Question: "What happened to Mary?"

Answer: Mary, the mother of the Lord Jesus Christ, is one of the most famous women who have ever lived. Although her name is easily recognized, little is actually known about the woman herself, her upbringing, or her life after her Son, Jesus, returned to His heavenly Father (John 16:28; Acts 1:9–11). So what did happen to Mary after the gospel accounts?

What we know for sure is that Mary was an unmarried virgin girl when God sent the angel Gabriel to give her a message (Luke 1:26–27). She was engaged to a man named Joseph, but they had not had sexual relations (Luke 1:34; Matthew 1:18, 25). She became pregnant as a virgin through the power of the Holy Spirit, so that the Child she carried had no earthly father (Matthew 1:20; Luke 1:35). An angel also visited Joseph and told him to go ahead and take Mary as his wife, so they married and Joseph became known as the father of Jesus, even though he was not (Matthew 1:21–24; 13:55). The rest of the Christmas story found in Luke 2 gives us glimpses of Mary as she gives birth to the Savior (verse 6), is visited by the shepherds (verse 16), and is eventually found by the wise men from the East (Matthew 2:7–12).

After Jesus’ birth, as they were commanded to do under Jewish law (Exodus 13:2; Leviticus 12:6–8), Mary and Joseph brought baby Jesus to the temple to present Him to the Lord and offer the proper sacrifice. They met two prophets there who immediately recognized the Promised One of Israel. An aged woman, Anna, blessed the Child, and elderly Simon prophesied over Him, giving Mary a glimpse of the sorrow that would one day pierce her heart when her Son would suffer for the sins of the world (Luke 2:34–35).

The next time we see Mary is in Luke 2:41–52, when Jesus was twelve years old and attending Passover at the temple for the first time, as was Jewish custom. Jesus, becoming aware of His true identity, spent His time in the temple with the priests and teachers, amazing them with His wisdom. Mary and Joseph started home without Him, thinking He was with others in their caravan. They went a day’s journey before they realized He was not with them. They returned to Jerusalem and spent another three days searching for Him. Mary expressed a normal mother’s frustration when they found Him and scolded Him a bit for scaring them that way (verse 48).

Mary is not mentioned again until the beginning of Jesus’ three-year ministry. He had been invited to a wedding in the Galilean town of Cana (John 2:1–10). When the host ran out of wine, it was Mary who came to Jesus and told Him about it. Jesus then quietly performed His first miracle, turning about 150 gallons of water into fine wine (verses 6–10). After the wedding Jesus went with “his mother and his brothers and his disciples to Capernaum to stay for a few days” (verse 12). The fact that only Mary is mentioned, not Joseph, seems to indicate that her husband had died at some point during Jesus’ growing-up years.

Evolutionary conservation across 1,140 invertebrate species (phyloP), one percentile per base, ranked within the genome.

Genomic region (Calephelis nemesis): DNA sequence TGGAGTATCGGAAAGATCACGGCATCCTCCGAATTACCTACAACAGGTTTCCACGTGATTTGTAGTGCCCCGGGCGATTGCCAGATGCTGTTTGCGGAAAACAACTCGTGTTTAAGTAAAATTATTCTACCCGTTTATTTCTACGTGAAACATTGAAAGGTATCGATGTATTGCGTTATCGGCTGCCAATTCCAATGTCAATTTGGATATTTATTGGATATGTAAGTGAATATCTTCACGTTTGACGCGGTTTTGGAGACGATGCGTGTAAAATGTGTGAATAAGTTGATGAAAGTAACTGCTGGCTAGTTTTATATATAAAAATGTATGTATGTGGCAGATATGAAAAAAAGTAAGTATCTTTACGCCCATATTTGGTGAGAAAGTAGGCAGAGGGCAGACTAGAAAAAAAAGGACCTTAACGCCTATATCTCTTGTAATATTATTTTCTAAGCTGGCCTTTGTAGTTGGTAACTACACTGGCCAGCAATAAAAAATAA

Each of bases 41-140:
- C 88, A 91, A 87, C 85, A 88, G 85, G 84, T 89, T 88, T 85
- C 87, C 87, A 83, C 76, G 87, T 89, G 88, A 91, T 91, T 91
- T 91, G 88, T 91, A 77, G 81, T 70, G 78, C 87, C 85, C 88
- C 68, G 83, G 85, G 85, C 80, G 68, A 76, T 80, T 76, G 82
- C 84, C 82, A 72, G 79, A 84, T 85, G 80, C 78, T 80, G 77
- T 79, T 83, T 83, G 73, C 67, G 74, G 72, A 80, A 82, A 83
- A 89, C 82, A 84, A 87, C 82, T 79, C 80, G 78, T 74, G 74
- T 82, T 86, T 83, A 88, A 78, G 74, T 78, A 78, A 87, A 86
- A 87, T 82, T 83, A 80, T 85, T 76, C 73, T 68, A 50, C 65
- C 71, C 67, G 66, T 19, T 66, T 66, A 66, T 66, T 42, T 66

Despite the miraculous events surrounding His birth, Mary still did not fully grasp her firstborn Son’s true purpose. Matthew 12:46–48, the next mention of Mary after the wedding in Cana, recounts an incident when she and Jesus’ brothers summoned Him as He was preaching. His response to their interruption indicates that He understood that even those closest to Him did not yet understand or believe in Him as Israel’s Messiah. In John 7:2–5, Jesus’ brothers tried again to dissuade Him from what God had sent Him to do. This may also indicate that Mary continued to be confused about His role in coming to earth.

We see Mary again at the crucifixion in John 19:25–27. She watched her holy Son be tortured and crucified. From the cross Jesus turned to His disciple John and asked him to take care of His mother from then on. So we know that John took Mary into his own home. Jesus’ choice of John to care for Mary may have been due to the fact that Jesus knew His own brothers were not yet believers and He wanted His mother to be with someone who believed in Him.

Acts 1:14 finds Mary among the disciples in the upper room after Jesus’ ascension into heaven. She was among the one hundred twenty (Acts 1:15) who were baptized in the Holy Spirit in Jerusalem on the day of Pentecost (Acts 2:1–4). It may have been only after her Son’s resurrection that Mary truly believed, as did some of her other children (Galatians 1:19). Her presence at Pentecost is the Bible’s last reference to Mary.

Since Scripture is silent about what happened to Mary after Pentecost, we have only tradition and legend to tell us what became of her. Many scholars speculate that Mary lived out her years in John’s home, either in Jerusalem or in Ephesus. Some have suggested that, since it is believed that John oversaw many of the churches in Asia Minor, Mary moved to Ephesus with him and was part of the Ephesian church where young Timothy pastored (1 Timothy 1:3), but we cannot know for certain. What we do know is that, although Mary was chosen by God for a unique assignment, she had to receive salvation by faith in her Son just as we all do (Romans 3:23; Ephesians 2:8–9; Acts 4:12). Mary is now in heaven with all the saints who have died in Christ, not because she gave birth to Jesus but because she trusted in His shed blood as payment for her sin (1 Thessalonians 5:9–10; 2 Timothy 2:11).